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Is it possible to read the custom stencil buffer in C++?

Hello, guys. I’m making some sort of Fez’s physics, as you can see here [video]Vine.

What I’m doing right now is making a SceneCapture2D follow the main camera and render the custom stencil buffer with a postprocess shader. Then I read the texture, project the sphere’s position to screen coordinates and compare it to that texture to check for collisions, but, even if I use a half-size render target, it feels kinda stupid rerendering a buffer that the engine is already rendering. I mean, I’m following the camera with another camera to render a buffer that’s already been rendered just so I can read it, but I have not been able to find how to read the main camera stencil buffer.

So… Is this possible? Could somebody help me find how to read this buffer?

Thank you.

Not sure what you mean but there’s no such ‘Stencil Buffer’ for objects AFAIK, everything goes straight to the deferred renderer which renders the GBuffer’s, and the final image is composited from those.

You can render the sphere in a separate pass, known as Custom Depth in Unreal, which is kind of like a stencil. That might be what you want to look into?

No, sorry, that’s not what I mean. If you watch the video you’ll see I already have it working, but to read the custom stencil pass I need to use a rendertarget, so I’m rendering everything twice. What I want to know is if there is any way to read the G-Buffer so I can use the main rendertarget for this.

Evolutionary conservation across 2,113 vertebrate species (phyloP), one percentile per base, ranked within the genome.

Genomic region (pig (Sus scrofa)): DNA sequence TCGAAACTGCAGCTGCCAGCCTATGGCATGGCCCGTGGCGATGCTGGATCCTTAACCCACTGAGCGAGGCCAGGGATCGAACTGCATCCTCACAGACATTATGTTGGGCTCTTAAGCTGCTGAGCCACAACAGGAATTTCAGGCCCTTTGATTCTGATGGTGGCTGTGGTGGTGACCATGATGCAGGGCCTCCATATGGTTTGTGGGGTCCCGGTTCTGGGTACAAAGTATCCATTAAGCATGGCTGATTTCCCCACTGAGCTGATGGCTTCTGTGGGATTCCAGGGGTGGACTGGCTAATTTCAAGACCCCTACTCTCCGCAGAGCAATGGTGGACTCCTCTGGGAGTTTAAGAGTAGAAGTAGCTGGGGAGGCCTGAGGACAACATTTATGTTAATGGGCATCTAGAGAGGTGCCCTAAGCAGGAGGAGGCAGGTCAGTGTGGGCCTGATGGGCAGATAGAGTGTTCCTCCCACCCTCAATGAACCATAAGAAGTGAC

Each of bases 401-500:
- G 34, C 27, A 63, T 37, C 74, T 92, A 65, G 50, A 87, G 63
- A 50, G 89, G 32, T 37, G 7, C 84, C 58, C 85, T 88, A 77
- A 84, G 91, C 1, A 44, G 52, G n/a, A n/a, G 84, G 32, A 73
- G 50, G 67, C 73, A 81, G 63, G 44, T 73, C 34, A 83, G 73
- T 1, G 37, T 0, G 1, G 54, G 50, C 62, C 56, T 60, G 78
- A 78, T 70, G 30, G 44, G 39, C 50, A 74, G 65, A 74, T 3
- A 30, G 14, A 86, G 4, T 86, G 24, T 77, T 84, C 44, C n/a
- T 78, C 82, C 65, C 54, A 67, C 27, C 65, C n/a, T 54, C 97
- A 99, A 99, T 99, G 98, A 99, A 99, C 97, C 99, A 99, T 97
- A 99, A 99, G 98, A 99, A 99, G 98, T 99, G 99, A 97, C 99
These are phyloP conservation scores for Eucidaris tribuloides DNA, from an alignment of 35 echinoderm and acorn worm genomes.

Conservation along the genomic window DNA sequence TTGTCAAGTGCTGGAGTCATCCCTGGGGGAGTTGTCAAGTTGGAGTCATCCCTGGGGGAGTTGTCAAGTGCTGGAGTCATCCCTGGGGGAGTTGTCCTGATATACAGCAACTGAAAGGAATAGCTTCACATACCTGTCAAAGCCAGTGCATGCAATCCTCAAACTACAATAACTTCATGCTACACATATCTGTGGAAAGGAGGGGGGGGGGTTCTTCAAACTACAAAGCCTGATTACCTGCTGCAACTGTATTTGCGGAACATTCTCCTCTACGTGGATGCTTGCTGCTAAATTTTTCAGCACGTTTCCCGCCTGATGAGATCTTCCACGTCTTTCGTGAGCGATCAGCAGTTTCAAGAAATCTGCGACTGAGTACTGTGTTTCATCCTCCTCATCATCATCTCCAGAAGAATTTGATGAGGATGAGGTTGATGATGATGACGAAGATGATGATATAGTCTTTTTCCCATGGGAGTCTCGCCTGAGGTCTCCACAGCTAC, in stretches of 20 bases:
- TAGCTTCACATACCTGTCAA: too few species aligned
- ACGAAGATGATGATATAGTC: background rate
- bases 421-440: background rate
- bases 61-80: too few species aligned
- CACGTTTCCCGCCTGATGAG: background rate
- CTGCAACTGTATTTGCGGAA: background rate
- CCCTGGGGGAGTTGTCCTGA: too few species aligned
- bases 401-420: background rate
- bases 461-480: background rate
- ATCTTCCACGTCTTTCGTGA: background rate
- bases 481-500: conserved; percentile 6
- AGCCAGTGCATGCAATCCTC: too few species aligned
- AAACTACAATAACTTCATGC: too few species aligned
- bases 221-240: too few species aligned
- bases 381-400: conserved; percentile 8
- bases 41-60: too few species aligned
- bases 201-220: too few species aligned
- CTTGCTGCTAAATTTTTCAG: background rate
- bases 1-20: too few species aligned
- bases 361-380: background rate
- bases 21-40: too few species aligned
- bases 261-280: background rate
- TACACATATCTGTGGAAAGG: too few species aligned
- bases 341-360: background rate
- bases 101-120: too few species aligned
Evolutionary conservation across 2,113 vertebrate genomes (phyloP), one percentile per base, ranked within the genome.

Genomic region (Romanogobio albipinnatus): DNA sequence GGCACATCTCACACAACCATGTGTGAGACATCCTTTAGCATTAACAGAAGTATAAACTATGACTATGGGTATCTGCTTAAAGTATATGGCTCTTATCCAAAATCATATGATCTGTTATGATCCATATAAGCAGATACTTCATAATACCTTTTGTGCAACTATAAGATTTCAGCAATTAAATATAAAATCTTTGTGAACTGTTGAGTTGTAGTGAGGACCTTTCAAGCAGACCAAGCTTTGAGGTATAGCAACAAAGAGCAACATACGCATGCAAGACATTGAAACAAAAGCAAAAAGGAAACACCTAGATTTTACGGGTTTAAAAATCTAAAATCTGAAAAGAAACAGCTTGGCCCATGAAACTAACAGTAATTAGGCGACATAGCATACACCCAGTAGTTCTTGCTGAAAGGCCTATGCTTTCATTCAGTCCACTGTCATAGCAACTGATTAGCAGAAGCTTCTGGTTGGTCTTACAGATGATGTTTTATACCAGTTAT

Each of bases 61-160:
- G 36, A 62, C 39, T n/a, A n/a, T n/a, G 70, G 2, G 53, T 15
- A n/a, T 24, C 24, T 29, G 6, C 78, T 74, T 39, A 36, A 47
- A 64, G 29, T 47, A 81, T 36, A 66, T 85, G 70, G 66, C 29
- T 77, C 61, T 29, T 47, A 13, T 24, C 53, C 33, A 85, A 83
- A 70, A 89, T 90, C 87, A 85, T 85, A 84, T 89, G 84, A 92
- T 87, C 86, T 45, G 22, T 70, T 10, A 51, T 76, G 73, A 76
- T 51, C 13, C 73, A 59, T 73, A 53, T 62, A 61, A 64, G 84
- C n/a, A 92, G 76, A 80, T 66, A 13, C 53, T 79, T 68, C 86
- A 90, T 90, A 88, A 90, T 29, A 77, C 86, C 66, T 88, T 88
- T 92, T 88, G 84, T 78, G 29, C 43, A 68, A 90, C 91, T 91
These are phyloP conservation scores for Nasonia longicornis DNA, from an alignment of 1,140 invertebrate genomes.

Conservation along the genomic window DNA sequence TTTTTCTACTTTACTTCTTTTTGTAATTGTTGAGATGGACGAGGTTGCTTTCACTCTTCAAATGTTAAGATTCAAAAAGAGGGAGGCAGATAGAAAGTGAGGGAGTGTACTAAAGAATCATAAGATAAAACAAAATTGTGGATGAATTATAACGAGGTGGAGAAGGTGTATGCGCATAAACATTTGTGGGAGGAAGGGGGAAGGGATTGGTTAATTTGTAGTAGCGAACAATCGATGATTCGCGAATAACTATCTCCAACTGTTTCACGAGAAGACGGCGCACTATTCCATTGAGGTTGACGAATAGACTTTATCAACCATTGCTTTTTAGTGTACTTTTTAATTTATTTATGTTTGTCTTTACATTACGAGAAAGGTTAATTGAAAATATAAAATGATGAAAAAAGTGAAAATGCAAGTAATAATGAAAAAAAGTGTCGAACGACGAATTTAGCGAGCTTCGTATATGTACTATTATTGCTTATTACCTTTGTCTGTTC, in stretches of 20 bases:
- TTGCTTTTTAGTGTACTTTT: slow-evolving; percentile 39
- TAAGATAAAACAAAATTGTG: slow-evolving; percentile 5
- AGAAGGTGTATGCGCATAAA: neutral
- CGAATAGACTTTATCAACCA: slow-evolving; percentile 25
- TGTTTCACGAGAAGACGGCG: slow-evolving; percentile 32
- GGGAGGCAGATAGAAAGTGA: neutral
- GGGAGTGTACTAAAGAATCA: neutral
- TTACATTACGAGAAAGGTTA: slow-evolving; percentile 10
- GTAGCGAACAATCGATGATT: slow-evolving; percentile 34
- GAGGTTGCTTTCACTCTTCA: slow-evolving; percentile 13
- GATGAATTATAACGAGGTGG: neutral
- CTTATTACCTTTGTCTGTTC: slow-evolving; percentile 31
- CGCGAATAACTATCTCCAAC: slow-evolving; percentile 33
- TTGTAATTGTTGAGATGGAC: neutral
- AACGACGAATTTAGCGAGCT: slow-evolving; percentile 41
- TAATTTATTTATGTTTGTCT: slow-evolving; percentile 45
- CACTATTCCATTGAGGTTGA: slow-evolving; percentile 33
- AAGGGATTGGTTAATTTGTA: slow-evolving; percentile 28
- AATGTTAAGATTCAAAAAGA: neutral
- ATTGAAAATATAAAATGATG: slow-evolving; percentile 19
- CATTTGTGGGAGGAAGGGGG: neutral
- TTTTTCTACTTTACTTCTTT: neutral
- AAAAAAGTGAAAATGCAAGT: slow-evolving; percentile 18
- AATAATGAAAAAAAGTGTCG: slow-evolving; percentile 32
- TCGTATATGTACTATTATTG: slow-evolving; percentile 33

Thank you.

There’s no separate “stencil” buffer, it is “depthstencil” buffer. It is only accessible if main camera renderer has requested depth stencil format (like D24S8 or something).

Frankly, I wouldn’t do it. Reading stuff from buffer on cpu and especially accessing primary buffer won’t be very quick (because you’ll need to transfer data from video memory to system memory first), and while it may not result in noticeable bottleneck on modern system, I wouldn’t do it.

Instead I would try to modify colliders on surfaces. It is not like you need to to be able to collide with objects at arbitrary degrees/angles. You have side, front/back, top/bottom views, so you pretty much could just work with collision code or just enable/disable collision on separate platforms based on current scene angle.